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Thomas, Lawyer
Category: UK Property Law
Satisfied Customers: 7609
Experience:  BA (Hons), PgDip, Practising Solicitor
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Hi, I live in a house in North Devon which was built in 2002.

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Hi, I live in a house in North Devon which was built in 2002. The development of the property was granted planning permission in 2000 but it included a clause that stated that the premises could be used for holiday and recreational purposes only. I myself have now lived here in breach of this condition for three years, as did the previous occupant for five years before that. My question is about immunity from enforcement action, and whether the time limit for change of the use of the building to a residential property is four or ten years. I would be very grateful for any advice on this matter, many thanks.

Thanks for your patience.

Enforcement in this regard is of two types.

The first is the local authority. IT may be that the property and site has planning permission for holiday homes, if this is the case then the use class of it would be. Change of use to residential property can be enforced by the local authority only. They can enforce it for up to four years from the date of the original breach: s171B of the Town and Country Planning Act 1990.

However, you are also breaching the covenant. The person who originally imposed the covenant is entitled to enforce this against you. They have the benefit of the covenant and it has nothing to do with the town and country planning act above. They can enforce it against you at any time after the four years I’m afraid because there is no time limit on enforcement action in this respect at all.

You may consider getting a restrictive covenant indemnity policy which will cover you against the loss of the original covenantor taking enforcemention action against you, it won’t stop there ability to enforce it but it wil insulate you from loss.

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Kind regards,

Customer: replied 4 years ago.



Thank you for responding to my question, however I would be very grateful if you could explain a couple more things to me. Could you explain what you mean by the covenant. I have the original title deads when the land was bought from the railways board and they state that the property shall not be used for any other purpose than a private dwellinghouse, but there is no mention of a restriction for holiday use. Other houses on the same parcel of land have also since been changed to residential use. My problem is that the local authority have told me that I am in breach of planning by using the property as a residential home, and what I want to know is if this breach, for change of use from a holiday home to a residential home, falls within the four or the ten year time limit for enforcement, as four years will be much easier for me to prove than ten years. Thank you for your help.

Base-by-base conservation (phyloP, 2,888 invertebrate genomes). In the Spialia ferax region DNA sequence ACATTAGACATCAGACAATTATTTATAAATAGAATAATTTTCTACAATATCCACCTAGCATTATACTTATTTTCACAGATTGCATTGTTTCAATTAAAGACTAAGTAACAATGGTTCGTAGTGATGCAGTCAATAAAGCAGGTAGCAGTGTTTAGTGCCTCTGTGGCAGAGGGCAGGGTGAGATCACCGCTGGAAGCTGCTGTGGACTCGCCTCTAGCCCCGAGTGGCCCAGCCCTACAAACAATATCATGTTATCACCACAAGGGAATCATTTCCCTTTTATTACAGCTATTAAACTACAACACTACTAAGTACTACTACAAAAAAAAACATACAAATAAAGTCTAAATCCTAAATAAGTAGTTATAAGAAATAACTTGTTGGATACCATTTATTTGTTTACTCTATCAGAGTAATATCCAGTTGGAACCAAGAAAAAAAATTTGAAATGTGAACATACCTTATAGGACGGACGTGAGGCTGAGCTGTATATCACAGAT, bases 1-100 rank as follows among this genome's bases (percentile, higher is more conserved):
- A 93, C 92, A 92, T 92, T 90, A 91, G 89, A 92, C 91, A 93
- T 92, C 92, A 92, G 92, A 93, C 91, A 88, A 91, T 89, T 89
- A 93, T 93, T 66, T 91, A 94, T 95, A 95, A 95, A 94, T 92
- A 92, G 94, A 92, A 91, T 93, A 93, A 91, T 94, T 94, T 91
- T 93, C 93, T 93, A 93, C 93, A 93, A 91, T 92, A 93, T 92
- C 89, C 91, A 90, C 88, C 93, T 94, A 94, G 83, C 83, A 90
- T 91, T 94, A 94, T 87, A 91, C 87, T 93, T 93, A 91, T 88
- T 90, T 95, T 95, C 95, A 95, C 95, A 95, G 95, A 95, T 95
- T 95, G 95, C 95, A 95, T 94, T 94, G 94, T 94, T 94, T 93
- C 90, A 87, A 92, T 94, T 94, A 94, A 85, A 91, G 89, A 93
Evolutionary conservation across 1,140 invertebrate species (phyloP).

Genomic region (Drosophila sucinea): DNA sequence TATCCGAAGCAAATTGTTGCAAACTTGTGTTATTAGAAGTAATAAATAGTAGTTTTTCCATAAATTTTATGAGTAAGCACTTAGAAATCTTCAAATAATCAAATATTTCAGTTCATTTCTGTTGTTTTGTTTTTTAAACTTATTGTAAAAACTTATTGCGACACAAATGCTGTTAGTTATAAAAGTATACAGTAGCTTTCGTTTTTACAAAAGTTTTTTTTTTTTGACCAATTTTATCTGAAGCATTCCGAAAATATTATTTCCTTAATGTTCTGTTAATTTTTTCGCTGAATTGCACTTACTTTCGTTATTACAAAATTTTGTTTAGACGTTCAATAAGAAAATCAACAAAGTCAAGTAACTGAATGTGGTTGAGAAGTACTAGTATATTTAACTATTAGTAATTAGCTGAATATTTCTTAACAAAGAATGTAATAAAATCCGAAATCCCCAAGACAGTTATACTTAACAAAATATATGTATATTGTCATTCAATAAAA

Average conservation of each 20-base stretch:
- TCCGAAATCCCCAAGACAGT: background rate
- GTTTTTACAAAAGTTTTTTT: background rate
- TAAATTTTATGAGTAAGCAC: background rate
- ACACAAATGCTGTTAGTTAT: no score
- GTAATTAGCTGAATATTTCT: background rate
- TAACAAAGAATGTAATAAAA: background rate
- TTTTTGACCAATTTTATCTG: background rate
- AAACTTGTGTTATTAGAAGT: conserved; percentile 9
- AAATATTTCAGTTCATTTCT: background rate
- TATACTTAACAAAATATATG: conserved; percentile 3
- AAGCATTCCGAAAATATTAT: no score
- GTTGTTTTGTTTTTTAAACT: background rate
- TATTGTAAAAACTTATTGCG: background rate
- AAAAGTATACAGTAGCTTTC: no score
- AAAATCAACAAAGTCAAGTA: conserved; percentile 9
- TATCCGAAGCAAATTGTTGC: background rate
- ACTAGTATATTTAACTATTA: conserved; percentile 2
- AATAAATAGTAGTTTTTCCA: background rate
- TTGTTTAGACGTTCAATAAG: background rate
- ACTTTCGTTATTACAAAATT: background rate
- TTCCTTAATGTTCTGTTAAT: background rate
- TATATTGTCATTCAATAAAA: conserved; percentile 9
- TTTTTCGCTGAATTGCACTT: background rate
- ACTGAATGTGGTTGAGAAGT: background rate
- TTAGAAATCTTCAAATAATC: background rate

Sorry, for some reason I thought you referred to a covenant as well as the planning. Disregard the element of my answer pertaining to covenant enforcement.

The planning department cannot enforce an unauthorised change from another use to residential if the change happened more than 4 years ago. See above statute reference. In all other cases the time limit is ten years but it's only 4 fr residential.

I have to go out of the office for the remainder of the day now. If you have any further questions I will be able to respond at about 6.30-7.

Please remember to rate my answer.

Kind regards,

Customer: replied 4 years ago.

Thank you Tom, I think that answers my question and is very helpful indeed. I hope you don't mind my asking one last question, but could you possibly also advise how I can word this in a response to the letter I have received from the local council which stated that I am in breach of planning. It said that I would need to provide evidence of the change of use for the ten years, not four. Thank you very much for your help.


You should simply write back referring to the stature and section that I have mentioned above stating that you have been in there for 4 years (if you have). Do not say anything more than that because you could prejudice yourself unwittingly in future proceedings.

Don't give a specific length of time that you have actually been in there, just say that it is longer than 4 years.

Please rate my answer.

Kind regards,

Thomas and 2 other UK Property Law Specialists are ready to help you
Customer: replied 4 years ago.

That's brilliant Tom, thank you for your help and taking the time to answer all my questions.

No problem.


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